Archaeological work in Israel has caused turmoil that resulted in the deaths of 15 IDF soldiers and more than 60 Palestinians recently. It is very sad that the extension of the Western Wall tunnel should cause so much trouble. The site in question is a unique underground pedestrian tunnel that follows the western wall of the Temple mount. The tunnel has been in use for several decades, but the entrance was also the exit and as the tunnel is long and narrow, visitor capacity was restricted.
The northern end of the tunnel was near a street in the Christian quarter which is part of the famous Via Dolorosa. Opening the northern end would mean that tourists would exit in the middle of that street, benefiting Arab traders there. The Israeli government opened the northern end of the tunnel, thus providing an exit. However, the Palestinians claimed that the tunnel would weaken the foundations which support both the Dome of the Rock (Haram-Esh-Sharif) and the El-Aksa mosque. The tunnel does not go under the Temple mount and there is no likelihood that its construction can harm the foundations. Israelis point out that damage to the foundations could be caused by a new mosque being built in the underground storerooms known by their popular name “Solomon’s Stables” (anachronistically given by the Crusaders in the 12th Century). The floor is being rebuilt, holes are being made in pillars for lighting and archaeological finds, some of them probably from the first century AD, are being covered with debris. The tunnel was not even mentioned at the recent negotiations that preceded the riots.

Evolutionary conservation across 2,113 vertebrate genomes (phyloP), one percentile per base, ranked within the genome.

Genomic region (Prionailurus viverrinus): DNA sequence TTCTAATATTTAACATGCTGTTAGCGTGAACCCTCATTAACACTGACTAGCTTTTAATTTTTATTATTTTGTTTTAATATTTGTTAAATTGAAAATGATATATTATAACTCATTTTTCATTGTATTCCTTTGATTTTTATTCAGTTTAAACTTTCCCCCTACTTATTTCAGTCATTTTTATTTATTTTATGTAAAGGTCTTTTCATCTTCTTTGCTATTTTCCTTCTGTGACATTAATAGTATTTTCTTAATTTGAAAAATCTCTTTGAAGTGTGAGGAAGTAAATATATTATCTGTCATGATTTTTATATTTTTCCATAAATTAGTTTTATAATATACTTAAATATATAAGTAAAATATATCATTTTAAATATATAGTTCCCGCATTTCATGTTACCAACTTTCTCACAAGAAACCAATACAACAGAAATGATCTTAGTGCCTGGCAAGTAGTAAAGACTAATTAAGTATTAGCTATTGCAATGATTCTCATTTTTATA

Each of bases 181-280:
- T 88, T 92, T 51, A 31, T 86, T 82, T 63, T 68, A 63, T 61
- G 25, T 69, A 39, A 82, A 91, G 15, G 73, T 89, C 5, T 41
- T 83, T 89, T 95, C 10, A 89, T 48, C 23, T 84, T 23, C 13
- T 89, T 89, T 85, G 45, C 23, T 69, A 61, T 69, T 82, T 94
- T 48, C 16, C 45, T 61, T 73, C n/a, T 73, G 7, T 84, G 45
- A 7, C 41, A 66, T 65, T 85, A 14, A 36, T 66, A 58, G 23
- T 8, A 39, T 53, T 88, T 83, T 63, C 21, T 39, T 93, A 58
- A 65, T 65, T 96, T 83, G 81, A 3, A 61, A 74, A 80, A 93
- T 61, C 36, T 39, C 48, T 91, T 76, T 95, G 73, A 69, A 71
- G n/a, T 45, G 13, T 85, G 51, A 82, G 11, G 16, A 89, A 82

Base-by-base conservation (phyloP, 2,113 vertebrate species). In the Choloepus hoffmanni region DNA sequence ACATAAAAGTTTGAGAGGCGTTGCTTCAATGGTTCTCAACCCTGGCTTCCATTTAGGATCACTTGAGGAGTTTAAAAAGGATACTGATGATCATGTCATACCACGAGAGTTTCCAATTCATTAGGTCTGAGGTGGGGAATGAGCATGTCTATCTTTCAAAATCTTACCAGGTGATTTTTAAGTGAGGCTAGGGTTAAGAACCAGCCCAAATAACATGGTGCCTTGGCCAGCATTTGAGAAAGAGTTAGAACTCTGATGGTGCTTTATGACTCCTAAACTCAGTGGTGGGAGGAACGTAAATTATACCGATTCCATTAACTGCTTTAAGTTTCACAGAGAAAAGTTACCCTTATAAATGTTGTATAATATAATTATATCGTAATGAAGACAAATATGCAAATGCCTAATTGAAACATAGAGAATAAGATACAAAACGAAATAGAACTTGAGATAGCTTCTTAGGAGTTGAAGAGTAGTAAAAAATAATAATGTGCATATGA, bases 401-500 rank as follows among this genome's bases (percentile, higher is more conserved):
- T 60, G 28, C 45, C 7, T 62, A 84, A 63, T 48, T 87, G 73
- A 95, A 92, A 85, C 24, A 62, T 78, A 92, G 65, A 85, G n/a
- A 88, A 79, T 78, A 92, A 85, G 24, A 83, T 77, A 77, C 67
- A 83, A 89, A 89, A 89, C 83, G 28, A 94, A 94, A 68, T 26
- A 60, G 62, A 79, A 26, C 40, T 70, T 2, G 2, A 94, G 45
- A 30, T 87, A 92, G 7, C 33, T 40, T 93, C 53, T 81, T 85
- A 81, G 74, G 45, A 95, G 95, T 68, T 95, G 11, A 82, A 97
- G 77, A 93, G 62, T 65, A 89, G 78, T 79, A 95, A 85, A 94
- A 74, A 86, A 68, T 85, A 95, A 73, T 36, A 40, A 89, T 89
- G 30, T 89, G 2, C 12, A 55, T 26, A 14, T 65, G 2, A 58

On the other hand, an IAA expedition along the southwestern corner of the Temple mount in Jerusalem has completed its scientific excavation and the site is now open to the public. The site has been excavated since the 1970s, but only the recent excavation has revealed the Herodian street which crossed the area and ended nearAkkeldema. Visitors can walk on the street which at the time of Jesus was a busy commercial area. Along the street are the entrances to shops and in the foundation of one of them the excavations uncovered the cash assets of the store. All the coins were dated to the middle of the first century AD before the destruction of the Temple by the Romans in 70 AD. The entire area of the Temple mount can be the core of modern pilgrimage for all religions.